How To Design Your Own Workflow Automation


Workflow automation creates a series of automated actions in response to certain events or triggers. This process can save time, money, and effort by making repetitive tasks operate automatically. As your business or company grows, workflow automation becomes a necessity as you find yourself with many repetitive tasks that need to be completed. Therefore, it’s important to design your own workflow automation.

Workflow automation means tailoring the system to suit your exact needs. It’s important to note that if you’re adopting automation for the first time, designing it may seem complicated and may require several tests and improvements before you can get it right. But with a good guide, you’ll be able to create a workflow that works for you.

Here’s a detailed guide on what it takes to design your workflow automation.

  1. Understand Why You Need Automation

While adopting automation is generally a good idea, you first need to understand why you need it. This ensures that automation is solving a problem or improving the effectiveness of your workflow in the company while bringing real value.

There are many reasons to adopt automation. It could be to reduce talent shortage effects or to reduce the risk of human error. It could also increase efficiency and productivity or allow employees to focus on more critical tasks.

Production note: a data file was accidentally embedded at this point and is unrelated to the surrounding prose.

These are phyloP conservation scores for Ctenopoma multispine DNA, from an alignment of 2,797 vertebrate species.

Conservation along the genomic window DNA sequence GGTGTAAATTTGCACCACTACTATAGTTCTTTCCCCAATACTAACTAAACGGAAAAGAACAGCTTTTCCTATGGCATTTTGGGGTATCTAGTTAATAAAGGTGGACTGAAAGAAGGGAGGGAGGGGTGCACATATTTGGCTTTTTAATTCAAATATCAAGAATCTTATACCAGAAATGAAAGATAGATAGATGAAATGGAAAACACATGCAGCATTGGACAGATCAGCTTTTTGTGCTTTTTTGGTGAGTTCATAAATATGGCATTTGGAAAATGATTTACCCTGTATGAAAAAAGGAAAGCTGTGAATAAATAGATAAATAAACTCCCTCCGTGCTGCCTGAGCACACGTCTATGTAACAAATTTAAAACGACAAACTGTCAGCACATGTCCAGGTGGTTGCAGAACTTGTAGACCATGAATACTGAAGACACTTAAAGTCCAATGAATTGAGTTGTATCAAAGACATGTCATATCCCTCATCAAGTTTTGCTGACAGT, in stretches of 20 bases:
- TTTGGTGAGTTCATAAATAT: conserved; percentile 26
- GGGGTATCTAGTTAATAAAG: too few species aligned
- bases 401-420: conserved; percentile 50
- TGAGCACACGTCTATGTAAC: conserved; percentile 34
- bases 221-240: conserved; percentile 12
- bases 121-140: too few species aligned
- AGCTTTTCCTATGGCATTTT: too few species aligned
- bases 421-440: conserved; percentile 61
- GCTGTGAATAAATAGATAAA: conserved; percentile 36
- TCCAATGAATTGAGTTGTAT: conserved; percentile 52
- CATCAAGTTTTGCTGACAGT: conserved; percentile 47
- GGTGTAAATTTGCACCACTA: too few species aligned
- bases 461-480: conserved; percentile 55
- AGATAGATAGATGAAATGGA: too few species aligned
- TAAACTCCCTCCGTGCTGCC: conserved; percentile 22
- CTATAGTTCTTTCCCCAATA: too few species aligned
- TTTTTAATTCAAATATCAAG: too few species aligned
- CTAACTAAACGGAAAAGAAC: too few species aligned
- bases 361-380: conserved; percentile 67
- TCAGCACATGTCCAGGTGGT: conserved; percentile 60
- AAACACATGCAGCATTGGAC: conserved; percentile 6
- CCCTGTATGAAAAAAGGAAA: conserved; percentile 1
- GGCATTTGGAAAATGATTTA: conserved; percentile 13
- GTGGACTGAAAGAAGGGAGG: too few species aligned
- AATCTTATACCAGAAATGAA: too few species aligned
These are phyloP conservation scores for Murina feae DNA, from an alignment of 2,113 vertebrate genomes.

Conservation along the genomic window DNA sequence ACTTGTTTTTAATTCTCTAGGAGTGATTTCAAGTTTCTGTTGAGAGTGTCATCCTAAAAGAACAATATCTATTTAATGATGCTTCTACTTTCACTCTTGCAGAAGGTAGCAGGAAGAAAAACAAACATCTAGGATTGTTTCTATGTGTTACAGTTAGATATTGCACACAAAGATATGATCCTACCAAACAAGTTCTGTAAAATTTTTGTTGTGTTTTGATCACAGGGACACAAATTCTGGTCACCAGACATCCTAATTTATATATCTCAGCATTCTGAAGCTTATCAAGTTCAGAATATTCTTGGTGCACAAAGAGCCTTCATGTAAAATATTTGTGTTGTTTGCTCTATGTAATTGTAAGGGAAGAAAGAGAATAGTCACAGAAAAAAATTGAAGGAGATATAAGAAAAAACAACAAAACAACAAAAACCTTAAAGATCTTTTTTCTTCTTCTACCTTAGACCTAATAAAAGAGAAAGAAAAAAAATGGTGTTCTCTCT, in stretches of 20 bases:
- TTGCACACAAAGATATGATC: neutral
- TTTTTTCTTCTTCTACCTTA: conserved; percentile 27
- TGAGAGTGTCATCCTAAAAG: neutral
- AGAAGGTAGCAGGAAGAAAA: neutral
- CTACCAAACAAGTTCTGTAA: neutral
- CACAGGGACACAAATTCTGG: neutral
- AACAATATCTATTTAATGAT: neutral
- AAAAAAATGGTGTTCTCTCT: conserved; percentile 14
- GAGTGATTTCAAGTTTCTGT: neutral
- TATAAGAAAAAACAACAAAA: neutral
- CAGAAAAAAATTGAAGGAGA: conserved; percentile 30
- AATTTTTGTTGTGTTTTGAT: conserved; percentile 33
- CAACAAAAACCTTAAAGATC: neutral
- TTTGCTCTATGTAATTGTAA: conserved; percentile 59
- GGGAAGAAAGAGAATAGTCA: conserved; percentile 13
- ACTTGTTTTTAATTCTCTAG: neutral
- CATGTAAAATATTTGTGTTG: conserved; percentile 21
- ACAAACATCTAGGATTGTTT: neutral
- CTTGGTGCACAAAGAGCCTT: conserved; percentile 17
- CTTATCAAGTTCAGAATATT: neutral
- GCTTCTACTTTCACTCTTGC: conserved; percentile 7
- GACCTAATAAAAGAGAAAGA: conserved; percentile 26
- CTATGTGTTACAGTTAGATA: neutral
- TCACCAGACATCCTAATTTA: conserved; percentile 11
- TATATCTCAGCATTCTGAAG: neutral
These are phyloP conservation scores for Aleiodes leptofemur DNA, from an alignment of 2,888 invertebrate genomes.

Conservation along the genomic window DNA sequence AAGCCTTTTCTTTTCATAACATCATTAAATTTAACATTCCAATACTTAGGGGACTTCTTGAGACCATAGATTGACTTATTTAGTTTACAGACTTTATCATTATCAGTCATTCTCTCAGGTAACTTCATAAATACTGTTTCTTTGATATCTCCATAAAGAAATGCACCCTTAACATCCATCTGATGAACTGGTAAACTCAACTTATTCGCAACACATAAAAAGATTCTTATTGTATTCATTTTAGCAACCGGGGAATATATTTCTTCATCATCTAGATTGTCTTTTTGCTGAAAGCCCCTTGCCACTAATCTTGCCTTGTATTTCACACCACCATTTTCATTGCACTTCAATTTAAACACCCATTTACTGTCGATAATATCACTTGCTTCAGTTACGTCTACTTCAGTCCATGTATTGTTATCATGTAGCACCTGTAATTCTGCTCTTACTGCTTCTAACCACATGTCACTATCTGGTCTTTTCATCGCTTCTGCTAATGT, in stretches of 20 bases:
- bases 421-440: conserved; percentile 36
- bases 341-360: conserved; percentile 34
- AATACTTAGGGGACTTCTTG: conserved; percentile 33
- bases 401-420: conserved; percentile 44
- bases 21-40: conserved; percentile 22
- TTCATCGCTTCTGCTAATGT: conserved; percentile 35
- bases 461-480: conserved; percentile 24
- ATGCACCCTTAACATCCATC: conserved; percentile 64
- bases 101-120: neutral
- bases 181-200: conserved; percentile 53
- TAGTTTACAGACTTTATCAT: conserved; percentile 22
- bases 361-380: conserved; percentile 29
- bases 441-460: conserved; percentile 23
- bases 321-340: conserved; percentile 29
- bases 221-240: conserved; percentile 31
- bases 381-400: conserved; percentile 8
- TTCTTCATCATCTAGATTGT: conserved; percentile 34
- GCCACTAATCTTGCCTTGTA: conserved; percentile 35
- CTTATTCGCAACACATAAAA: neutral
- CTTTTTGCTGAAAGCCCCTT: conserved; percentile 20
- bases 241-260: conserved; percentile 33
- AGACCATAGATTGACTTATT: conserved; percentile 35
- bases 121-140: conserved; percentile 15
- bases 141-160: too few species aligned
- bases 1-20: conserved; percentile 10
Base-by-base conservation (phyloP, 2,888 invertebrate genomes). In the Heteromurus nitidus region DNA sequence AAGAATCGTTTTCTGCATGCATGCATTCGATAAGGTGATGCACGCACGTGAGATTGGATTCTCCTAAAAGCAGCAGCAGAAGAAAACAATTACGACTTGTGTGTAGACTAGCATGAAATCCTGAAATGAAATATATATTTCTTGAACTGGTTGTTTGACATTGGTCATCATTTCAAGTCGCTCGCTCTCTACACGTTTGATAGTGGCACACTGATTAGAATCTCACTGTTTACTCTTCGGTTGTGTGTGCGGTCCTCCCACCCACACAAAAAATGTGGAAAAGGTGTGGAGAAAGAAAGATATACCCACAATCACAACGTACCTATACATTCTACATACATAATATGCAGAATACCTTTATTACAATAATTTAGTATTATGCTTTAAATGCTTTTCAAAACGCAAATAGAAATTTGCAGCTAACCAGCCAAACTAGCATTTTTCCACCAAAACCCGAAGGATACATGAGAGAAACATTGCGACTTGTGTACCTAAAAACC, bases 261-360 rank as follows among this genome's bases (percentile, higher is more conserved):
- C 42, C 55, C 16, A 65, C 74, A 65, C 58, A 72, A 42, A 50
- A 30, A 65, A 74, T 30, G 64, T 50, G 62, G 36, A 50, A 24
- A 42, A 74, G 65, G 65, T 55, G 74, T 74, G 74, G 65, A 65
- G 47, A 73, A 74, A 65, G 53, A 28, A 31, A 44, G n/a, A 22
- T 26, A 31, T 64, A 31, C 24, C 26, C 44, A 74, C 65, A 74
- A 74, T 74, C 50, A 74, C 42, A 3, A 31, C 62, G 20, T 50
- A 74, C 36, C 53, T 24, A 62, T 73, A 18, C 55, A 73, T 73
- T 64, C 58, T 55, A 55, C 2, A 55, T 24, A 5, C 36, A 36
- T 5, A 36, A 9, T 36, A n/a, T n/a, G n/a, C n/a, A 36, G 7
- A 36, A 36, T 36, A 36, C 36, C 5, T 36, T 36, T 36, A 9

Automation can also improve the consistency and accuracy of processes and facilitate communication and collaboration within the organization. Ultimately, automation aims to help your company run more smoothly and effectively. It’s important to carefully consider your business needs and goals before deciding to implement automation and to ensure that it is implemented in a way that benefits the entire organization.

  1. Identify The Tasks That Need Automation

It is essential to carefully consider which processes are suitable for automation and which are not. There are a few key factors to consider when determining which processes to automate.

  • Repetitive Tasks

Automation is beneficial for repetitive tasks that do not require much decision-making or creativity. For example, data entry, invoicing, and scheduling appointments are all good candidates for automation.

  • Time-consuming Tasks

Automation can also be helpful for time-consuming tasks or those requiring a lot of manual effort. For example, if you have to compile and organize data from multiple sources manually, automation can save you a lot of time and effort.

  • Error-prone Tasks

If a task has a high risk of errors, automation can help reduce the chances of mistakes being made. For example, if you have to calculate employee pay or benefits manually, automation can help ensure that the calculations are accurate and consistent.

  • Complex Tasks

Automation can also be helpful for complex tasks requiring multiple steps or the coordination of multiple people. For example, suppose you have a process involving multiple approvals or exchanging information between different departments. Automation can help streamline the process and ensure that everything runs smoothly.

It’s a good idea to start with the most time-consuming, error-prone, or complex processes. These are often the areas where automation can have the biggest impact.